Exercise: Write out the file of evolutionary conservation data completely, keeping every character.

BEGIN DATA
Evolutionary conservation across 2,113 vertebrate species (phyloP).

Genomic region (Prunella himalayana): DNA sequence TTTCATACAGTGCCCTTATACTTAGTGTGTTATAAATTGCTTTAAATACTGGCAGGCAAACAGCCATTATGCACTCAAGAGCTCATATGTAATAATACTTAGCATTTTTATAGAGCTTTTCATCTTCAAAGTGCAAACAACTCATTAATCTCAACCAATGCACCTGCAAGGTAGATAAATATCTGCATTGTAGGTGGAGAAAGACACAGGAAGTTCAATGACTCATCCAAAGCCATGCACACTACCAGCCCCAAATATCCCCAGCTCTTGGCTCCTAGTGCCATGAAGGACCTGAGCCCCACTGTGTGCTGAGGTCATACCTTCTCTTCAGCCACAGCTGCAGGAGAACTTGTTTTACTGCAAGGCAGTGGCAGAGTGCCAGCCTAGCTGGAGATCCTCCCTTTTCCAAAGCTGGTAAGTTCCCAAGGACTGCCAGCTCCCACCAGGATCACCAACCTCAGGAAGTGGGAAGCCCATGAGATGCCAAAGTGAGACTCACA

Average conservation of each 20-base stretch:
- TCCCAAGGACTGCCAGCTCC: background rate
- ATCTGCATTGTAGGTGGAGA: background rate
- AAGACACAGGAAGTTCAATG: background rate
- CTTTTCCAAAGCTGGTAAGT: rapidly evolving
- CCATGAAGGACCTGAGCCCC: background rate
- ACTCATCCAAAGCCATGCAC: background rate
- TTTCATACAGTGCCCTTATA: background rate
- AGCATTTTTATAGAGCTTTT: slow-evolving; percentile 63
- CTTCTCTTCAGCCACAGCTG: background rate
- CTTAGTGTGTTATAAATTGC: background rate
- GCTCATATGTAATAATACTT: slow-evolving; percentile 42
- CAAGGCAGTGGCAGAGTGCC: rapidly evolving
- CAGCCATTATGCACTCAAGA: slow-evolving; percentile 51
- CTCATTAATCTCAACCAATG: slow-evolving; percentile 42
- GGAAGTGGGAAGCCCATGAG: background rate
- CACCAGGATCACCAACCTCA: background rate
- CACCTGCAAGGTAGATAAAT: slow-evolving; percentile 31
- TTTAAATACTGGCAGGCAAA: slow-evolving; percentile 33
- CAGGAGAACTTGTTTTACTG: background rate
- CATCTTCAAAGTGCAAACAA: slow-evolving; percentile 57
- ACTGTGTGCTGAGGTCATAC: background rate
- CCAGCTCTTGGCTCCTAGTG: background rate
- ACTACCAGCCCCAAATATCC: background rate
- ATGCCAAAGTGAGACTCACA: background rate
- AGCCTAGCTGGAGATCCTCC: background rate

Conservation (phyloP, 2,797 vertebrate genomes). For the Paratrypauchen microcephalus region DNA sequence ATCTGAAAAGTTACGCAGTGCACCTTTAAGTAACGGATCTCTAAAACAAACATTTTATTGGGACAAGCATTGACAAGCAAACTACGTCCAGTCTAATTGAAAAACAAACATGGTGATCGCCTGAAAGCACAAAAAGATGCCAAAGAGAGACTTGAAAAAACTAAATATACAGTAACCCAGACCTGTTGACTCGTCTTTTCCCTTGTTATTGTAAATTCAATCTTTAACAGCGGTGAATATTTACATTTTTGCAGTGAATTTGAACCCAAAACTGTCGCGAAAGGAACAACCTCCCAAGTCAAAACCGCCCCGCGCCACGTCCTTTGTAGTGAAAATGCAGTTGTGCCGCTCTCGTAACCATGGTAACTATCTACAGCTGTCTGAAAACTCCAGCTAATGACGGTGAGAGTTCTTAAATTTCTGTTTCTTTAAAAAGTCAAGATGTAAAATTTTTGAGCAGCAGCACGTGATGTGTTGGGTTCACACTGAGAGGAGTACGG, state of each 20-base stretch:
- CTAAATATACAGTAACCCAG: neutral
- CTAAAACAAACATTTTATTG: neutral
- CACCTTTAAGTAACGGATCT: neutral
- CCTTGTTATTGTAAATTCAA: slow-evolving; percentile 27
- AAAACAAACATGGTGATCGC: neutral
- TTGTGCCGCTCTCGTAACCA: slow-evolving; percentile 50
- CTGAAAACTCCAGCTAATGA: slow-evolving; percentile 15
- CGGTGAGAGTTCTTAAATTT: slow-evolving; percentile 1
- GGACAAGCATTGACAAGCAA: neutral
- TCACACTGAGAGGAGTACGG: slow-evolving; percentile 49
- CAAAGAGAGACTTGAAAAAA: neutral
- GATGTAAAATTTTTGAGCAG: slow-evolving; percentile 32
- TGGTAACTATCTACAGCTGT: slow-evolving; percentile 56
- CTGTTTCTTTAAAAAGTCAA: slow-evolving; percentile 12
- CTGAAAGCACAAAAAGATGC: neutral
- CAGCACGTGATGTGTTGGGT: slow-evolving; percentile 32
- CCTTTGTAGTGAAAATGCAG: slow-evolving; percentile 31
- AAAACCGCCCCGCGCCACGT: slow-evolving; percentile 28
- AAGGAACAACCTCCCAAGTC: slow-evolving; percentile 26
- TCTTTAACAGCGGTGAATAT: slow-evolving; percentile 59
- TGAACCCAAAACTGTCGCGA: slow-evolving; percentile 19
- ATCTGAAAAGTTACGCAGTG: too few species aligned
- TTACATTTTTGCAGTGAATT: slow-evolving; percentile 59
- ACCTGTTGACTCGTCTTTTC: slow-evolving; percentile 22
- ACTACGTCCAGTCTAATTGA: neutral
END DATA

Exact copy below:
Evolutionary conservation across 2,113 vertebrate species (phyloP).

Genomic region (Prunella himalayana): DNA sequence TTTCATACAGTGCCCTTATACTTAGTGTGTTATAAATTGCTTTAAATACTGGCAGGCAAACAGCCATTATGCACTCAAGAGCTCATATGTAATAATACTTAGCATTTTTATAGAGCTTTTCATCTTCAAAGTGCAAACAACTCATTAATCTCAACCAATGCACCTGCAAGGTAGATAAATATCTGCATTGTAGGTGGAGAAAGACACAGGAAGTTCAATGACTCATCCAAAGCCATGCACACTACCAGCCCCAAATATCCCCAGCTCTTGGCTCCTAGTGCCATGAAGGACCTGAGCCCCACTGTGTGCTGAGGTCATACCTTCTCTTCAGCCACAGCTGCAGGAGAACTTGTTTTACTGCAAGGCAGTGGCAGAGTGCCAGCCTAGCTGGAGATCCTCCCTTTTCCAAAGCTGGTAAGTTCCCAAGGACTGCCAGCTCCCACCAGGATCACCAACCTCAGGAAGTGGGAAGCCCATGAGATGCCAAAGTGAGACTCACA

Average conservation of each 20-base stretch:
- TCCCAAGGACTGCCAGCTCC: background rate
- ATCTGCATTGTAGGTGGAGA: background rate
- AAGACACAGGAAGTTCAATG: background rate
- CTTTTCCAAAGCTGGTAAGT: rapidly evolving
- CCATGAAGGACCTGAGCCCC: background rate
- ACTCATCCAAAGCCATGCAC: background rate
- TTTCATACAGTGCCCTTATA: background rate
- AGCATTTTTATAGAGCTTTT: slow-evolving; percentile 63
- CTTCTCTTCAGCCACAGCTG: background rate
- CTTAGTGTGTTATAAATTGC: background rate
- GCTCATATGTAATAATACTT: slow-evolving; percentile 42
- CAAGGCAGTGGCAGAGTGCC: rapidly evolving
- CAGCCATTATGCACTCAAGA: slow-evolving; percentile 51
- CTCATTAATCTCAACCAATG: slow-evolving; percentile 42
- GGAAGTGGGAAGCCCATGAG: background rate
- CACCAGGATCACCAACCTCA: background rate
- CACCTGCAAGGTAGATAAAT: slow-evolving; percentile 31
- TTTAAATACTGGCAGGCAAA: slow-evolving; percentile 33
- CAGGAGAACTTGTTTTACTG: background rate
- CATCTTCAAAGTGCAAACAA: slow-evolving; percentile 57
- ACTGTGTGCTGAGGTCATAC: background rate
- CCAGCTCTTGGCTCCTAGTG: background rate
- ACTACCAGCCCCAAATATCC: background rate
- ATGCCAAAGTGAGACTCACA: background rate
- AGCCTAGCTGGAGATCCTCC: background rate

Conservation (phyloP, 2,797 vertebrate genomes). For the Paratrypauchen microcephalus region DNA sequence ATCTGAAAAGTTACGCAGTGCACCTTTAAGTAACGGATCTCTAAAACAAACATTTTATTGGGACAAGCATTGACAAGCAAACTACGTCCAGTCTAATTGAAAAACAAACATGGTGATCGCCTGAAAGCACAAAAAGATGCCAAAGAGAGACTTGAAAAAACTAAATATACAGTAACCCAGACCTGTTGACTCGTCTTTTCCCTTGTTATTGTAAATTCAATCTTTAACAGCGGTGAATATTTACATTTTTGCAGTGAATTTGAACCCAAAACTGTCGCGAAAGGAACAACCTCCCAAGTCAAAACCGCCCCGCGCCACGTCCTTTGTAGTGAAAATGCAGTTGTGCCGCTCTCGTAACCATGGTAACTATCTACAGCTGTCTGAAAACTCCAGCTAATGACGGTGAGAGTTCTTAAATTTCTGTTTCTTTAAAAAGTCAAGATGTAAAATTTTTGAGCAGCAGCACGTGATGTGTTGGGTTCACACTGAGAGGAGTACGG, state of each 20-base stretch:
- CTAAATATACAGTAACCCAG: neutral
- CTAAAACAAACATTTTATTG: neutral
- CACCTTTAAGTAACGGATCT: neutral
- CCTTGTTATTGTAAATTCAA: slow-evolving; percentile 27
- AAAACAAACATGGTGATCGC: neutral
- TTGTGCCGCTCTCGTAACCA: slow-evolving; percentile 50
- CTGAAAACTCCAGCTAATGA: slow-evolving; percentile 15
- CGGTGAGAGTTCTTAAATTT: slow-evolving; percentile 1
- GGACAAGCATTGACAAGCAA: neutral
- TCACACTGAGAGGAGTACGG: slow-evolving; percentile 49
- CAAAGAGAGACTTGAAAAAA: neutral
- GATGTAAAATTTTTGAGCAG: slow-evolving; percentile 32
- TGGTAACTATCTACAGCTGT: slow-evolving; percentile 56
- CTGTTTCTTTAAAAAGTCAA: slow-evolving; percentile 12
- CTGAAAGCACAAAAAGATGC: neutral
- CAGCACGTGATGTGTTGGGT: slow-evolving; percentile 32
- CCTTTGTAGTGAAAATGCAG: slow-evolving; percentile 31
- AAAACCGCCCCGCGCCACGT: slow-evolving; percentile 28
- AAGGAACAACCTCCCAAGTC: slow-evolving; percentile 26
- TCTTTAACAGCGGTGAATAT: slow-evolving; percentile 59
- TGAACCCAAAACTGTCGCGA: slow-evolving; percentile 19
- ATCTGAAAAGTTACGCAGTG: too few species aligned
- TTACATTTTTGCAGTGAATT: slow-evolving; percentile 59
- ACCTGTTGACTCGTCTTTTC: slow-evolving; percentile 22
- ACTACGTCCAGTCTAATTGA: neutral